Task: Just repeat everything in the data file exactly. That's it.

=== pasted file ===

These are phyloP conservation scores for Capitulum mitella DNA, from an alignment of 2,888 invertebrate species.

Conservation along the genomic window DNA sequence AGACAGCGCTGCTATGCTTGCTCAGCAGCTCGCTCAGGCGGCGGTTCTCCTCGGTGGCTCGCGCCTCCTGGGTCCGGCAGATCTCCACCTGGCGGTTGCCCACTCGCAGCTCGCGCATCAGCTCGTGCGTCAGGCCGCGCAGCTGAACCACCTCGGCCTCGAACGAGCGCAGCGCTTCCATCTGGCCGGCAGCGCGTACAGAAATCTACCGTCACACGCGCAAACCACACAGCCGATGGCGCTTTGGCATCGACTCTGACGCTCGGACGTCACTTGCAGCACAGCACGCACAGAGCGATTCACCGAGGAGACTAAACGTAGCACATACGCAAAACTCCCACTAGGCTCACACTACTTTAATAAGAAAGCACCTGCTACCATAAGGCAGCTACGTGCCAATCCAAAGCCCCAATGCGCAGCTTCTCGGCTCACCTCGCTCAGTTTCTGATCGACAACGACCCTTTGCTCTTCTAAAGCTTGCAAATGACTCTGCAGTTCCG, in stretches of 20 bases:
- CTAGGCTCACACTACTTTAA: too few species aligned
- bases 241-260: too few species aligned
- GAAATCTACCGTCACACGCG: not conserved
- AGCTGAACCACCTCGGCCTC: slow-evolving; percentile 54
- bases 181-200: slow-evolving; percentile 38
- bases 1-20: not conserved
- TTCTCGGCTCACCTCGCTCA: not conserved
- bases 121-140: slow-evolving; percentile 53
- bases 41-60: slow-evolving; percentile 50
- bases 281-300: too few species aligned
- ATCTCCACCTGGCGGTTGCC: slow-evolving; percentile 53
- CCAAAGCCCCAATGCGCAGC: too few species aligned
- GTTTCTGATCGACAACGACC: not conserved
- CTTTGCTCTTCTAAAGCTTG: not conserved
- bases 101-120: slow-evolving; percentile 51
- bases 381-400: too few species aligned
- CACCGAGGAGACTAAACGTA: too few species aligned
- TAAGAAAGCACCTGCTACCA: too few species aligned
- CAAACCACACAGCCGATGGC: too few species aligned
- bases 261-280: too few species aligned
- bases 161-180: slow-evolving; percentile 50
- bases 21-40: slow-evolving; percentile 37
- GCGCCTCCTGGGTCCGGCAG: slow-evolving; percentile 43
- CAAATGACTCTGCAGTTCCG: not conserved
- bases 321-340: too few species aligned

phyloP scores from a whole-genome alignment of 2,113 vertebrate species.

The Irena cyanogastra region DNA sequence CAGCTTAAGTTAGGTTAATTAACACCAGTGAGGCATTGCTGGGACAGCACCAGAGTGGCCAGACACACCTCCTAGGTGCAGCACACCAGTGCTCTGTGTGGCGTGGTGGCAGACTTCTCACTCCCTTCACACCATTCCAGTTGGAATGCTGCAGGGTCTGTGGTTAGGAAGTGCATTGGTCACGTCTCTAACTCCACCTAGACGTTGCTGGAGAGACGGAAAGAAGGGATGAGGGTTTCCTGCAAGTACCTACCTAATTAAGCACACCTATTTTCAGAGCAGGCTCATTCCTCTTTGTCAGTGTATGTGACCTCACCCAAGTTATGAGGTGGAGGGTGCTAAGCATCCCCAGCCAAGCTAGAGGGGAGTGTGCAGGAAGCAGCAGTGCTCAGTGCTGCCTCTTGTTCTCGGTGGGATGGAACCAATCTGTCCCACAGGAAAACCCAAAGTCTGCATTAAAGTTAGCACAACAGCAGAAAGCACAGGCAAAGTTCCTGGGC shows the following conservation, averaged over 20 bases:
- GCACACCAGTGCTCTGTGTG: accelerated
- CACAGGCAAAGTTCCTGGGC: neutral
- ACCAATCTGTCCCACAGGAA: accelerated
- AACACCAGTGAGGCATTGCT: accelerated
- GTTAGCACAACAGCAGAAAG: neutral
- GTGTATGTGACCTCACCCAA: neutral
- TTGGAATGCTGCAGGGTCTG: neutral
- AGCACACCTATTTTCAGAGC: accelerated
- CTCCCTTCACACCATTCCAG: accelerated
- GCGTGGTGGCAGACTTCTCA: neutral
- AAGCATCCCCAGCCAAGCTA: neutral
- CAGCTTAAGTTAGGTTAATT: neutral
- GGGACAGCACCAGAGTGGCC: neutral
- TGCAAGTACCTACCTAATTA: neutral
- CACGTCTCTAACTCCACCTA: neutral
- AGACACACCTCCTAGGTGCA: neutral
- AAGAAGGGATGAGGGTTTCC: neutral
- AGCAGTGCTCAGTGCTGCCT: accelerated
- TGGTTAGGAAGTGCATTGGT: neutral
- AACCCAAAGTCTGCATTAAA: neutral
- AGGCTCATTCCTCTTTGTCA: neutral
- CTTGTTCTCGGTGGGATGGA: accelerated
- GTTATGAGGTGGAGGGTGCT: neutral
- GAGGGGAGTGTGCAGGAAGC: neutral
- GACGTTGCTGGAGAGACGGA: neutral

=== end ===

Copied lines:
These are phyloP conservation scores for Capitulum mitella DNA, from an alignment of 2,888 invertebrate species.

Conservation along the genomic window DNA sequence AGACAGCGCTGCTATGCTTGCTCAGCAGCTCGCTCAGGCGGCGGTTCTCCTCGGTGGCTCGCGCCTCCTGGGTCCGGCAGATCTCCACCTGGCGGTTGCCCACTCGCAGCTCGCGCATCAGCTCGTGCGTCAGGCCGCGCAGCTGAACCACCTCGGCCTCGAACGAGCGCAGCGCTTCCATCTGGCCGGCAGCGCGTACAGAAATCTACCGTCACACGCGCAAACCACACAGCCGATGGCGCTTTGGCATCGACTCTGACGCTCGGACGTCACTTGCAGCACAGCACGCACAGAGCGATTCACCGAGGAGACTAAACGTAGCACATACGCAAAACTCCCACTAGGCTCACACTACTTTAATAAGAAAGCACCTGCTACCATAAGGCAGCTACGTGCCAATCCAAAGCCCCAATGCGCAGCTTCTCGGCTCACCTCGCTCAGTTTCTGATCGACAACGACCCTTTGCTCTTCTAAAGCTTGCAAATGACTCTGCAGTTCCG, in stretches of 20 bases:
- CTAGGCTCACACTACTTTAA: too few species aligned
- bases 241-260: too few species aligned
- GAAATCTACCGTCACACGCG: not conserved
- AGCTGAACCACCTCGGCCTC: slow-evolving; percentile 54
- bases 181-200: slow-evolving; percentile 38
- bases 1-20: not conserved
- TTCTCGGCTCACCTCGCTCA: not conserved
- bases 121-140: slow-evolving; percentile 53
- bases 41-60: slow-evolving; percentile 50
- bases 281-300: too few species aligned
- ATCTCCACCTGGCGGTTGCC: slow-evolving; percentile 53
- CCAAAGCCCCAATGCGCAGC: too few species aligned
- GTTTCTGATCGACAACGACC: not conserved
- CTTTGCTCTTCTAAAGCTTG: not conserved
- bases 101-120: slow-evolving; percentile 51
- bases 381-400: too few species aligned
- CACCGAGGAGACTAAACGTA: too few species aligned
- TAAGAAAGCACCTGCTACCA: too few species aligned
- CAAACCACACAGCCGATGGC: too few species aligned
- bases 261-280: too few species aligned
- bases 161-180: slow-evolving; percentile 50
- bases 21-40: slow-evolving; percentile 37
- GCGCCTCCTGGGTCCGGCAG: slow-evolving; percentile 43
- CAAATGACTCTGCAGTTCCG: not conserved
- bases 321-340: too few species aligned

phyloP scores from a whole-genome alignment of 2,113 vertebrate species.

The Irena cyanogastra region DNA sequence CAGCTTAAGTTAGGTTAATTAACACCAGTGAGGCATTGCTGGGACAGCACCAGAGTGGCCAGACACACCTCCTAGGTGCAGCACACCAGTGCTCTGTGTGGCGTGGTGGCAGACTTCTCACTCCCTTCACACCATTCCAGTTGGAATGCTGCAGGGTCTGTGGTTAGGAAGTGCATTGGTCACGTCTCTAACTCCACCTAGACGTTGCTGGAGAGACGGAAAGAAGGGATGAGGGTTTCCTGCAAGTACCTACCTAATTAAGCACACCTATTTTCAGAGCAGGCTCATTCCTCTTTGTCAGTGTATGTGACCTCACCCAAGTTATGAGGTGGAGGGTGCTAAGCATCCCCAGCCAAGCTAGAGGGGAGTGTGCAGGAAGCAGCAGTGCTCAGTGCTGCCTCTTGTTCTCGGTGGGATGGAACCAATCTGTCCCACAGGAAAACCCAAAGTCTGCATTAAAGTTAGCACAACAGCAGAAAGCACAGGCAAAGTTCCTGGGC shows the following conservation, averaged over 20 bases:
- GCACACCAGTGCTCTGTGTG: accelerated
- CACAGGCAAAGTTCCTGGGC: neutral
- ACCAATCTGTCCCACAGGAA: accelerated
- AACACCAGTGAGGCATTGCT: accelerated
- GTTAGCACAACAGCAGAAAG: neutral
- GTGTATGTGACCTCACCCAA: neutral
- TTGGAATGCTGCAGGGTCTG: neutral
- AGCACACCTATTTTCAGAGC: accelerated
- CTCCCTTCACACCATTCCAG: accelerated
- GCGTGGTGGCAGACTTCTCA: neutral
- AAGCATCCCCAGCCAAGCTA: neutral
- CAGCTTAAGTTAGGTTAATT: neutral
- GGGACAGCACCAGAGTGGCC: neutral
- TGCAAGTACCTACCTAATTA: neutral
- CACGTCTCTAACTCCACCTA: neutral
- AGACACACCTCCTAGGTGCA: neutral
- AAGAAGGGATGAGGGTTTCC: neutral
- AGCAGTGCTCAGTGCTGCCT: accelerated
- TGGTTAGGAAGTGCATTGGT: neutral
- AACCCAAAGTCTGCATTAAA: neutral
- AGGCTCATTCCTCTTTGTCA: neutral
- CTTGTTCTCGGTGGGATGGA: accelerated
- GTTATGAGGTGGAGGGTGCT: neutral
- GAGGGGAGTGTGCAGGAAGC: neutral
- GACGTTGCTGGAGAGACGGA: neutral